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Talking to parents about money makes sense

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At least once a month, someone calls the AgingOptions Radio Show to ask how they can get their parents to tell them what sort of planning they’ve done especially surrounding any financial context. 

Of course no one can force someone else to tell them what they want to keep private.  Perhaps they’ve even been put in their place for asking.  It might have even been you that did the rebuffing.  A survey by the National Endowment for Financial Education found that seven in 10 adults say they have difficulty talking to their families about who will make financial decisions should they lose the ability to do so.

Finances are a particularly private thing.  Politics, religion and money used to all be taboo topics of discussion and while some of that restraint has loosened up a bit it really depends upon the generation involved.  Older Americans not only don’t feel comfortable talking about those topics but they may also feel the need to rationalize why they have more or less money than they think their audience expects them to have.  They may also be worried that a discussion about money is a prelude to determining that they are unable to care for themselves.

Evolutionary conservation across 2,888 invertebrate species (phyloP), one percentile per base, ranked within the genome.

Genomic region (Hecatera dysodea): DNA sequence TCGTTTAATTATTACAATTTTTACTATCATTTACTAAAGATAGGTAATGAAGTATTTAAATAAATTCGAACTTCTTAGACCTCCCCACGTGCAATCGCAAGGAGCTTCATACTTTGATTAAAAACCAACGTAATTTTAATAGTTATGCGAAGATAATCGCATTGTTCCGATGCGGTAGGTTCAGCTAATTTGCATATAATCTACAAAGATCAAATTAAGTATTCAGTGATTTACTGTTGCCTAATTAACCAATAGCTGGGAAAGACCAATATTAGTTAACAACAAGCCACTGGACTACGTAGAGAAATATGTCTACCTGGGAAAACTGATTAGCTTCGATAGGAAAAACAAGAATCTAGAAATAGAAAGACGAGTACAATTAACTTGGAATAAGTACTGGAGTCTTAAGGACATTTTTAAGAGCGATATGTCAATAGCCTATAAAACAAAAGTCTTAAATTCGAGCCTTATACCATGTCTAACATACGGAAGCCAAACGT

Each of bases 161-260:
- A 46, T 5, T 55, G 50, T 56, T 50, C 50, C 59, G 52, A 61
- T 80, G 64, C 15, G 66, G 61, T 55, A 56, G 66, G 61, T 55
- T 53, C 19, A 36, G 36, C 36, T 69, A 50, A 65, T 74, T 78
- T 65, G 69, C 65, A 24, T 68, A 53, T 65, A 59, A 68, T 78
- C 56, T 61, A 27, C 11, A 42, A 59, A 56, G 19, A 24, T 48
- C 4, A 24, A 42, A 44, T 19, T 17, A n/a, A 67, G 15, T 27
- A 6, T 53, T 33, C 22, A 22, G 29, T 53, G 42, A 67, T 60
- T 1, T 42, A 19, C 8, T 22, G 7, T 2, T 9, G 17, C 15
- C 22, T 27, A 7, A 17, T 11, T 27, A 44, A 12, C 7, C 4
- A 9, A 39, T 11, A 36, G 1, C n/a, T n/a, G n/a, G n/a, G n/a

We’re all quite comfortable talking about the finances of the country, a company, a team or some other entity, even about the finances of particularly wealthy people like Bill Gates or Warren Buffett.  No one gets embarrassed about talking about finances in a generic, non-personal way.  In an unscientific poll, one writer found that some people didn’t want to talk about money because they were afraid that if their children knew how much to expect from an inheritance that they would lose the motivation to work.  But there was also worry that the children would either take advantage of them or ask them outright for money.

One of the first areas of concern for individuals with cognitive decline is their financial prowess but it doesn’t require a devastating diagnosis of Alzheimer’s to cause financial issues.   A stroke, an accident, even traveling out of state or country may be cause for a brief financial flurry.  If some emergency does pop up, and if the pinch hitter is you, you’ll need to know where your parent’s bank, their passwords for online accounts, and what bills have to be paid etc.  Families need to have a discussion about who’s on deck for financial situations should anything happen to diminish a family member’s ability to care for their own finances.   Once a proxy has been selected, that individual needs to gather information about where financial information is kept, what needs to be taken care in case of emergency and what you’ll need to do to access financial information.  A family member may not have someone available to handle finances, at which point it may be necessary to hire a personal money assistant.

Regardless of whether you have an older family member or you are the older family member, finances are one area of your life you cannot afford to procrastinate about.


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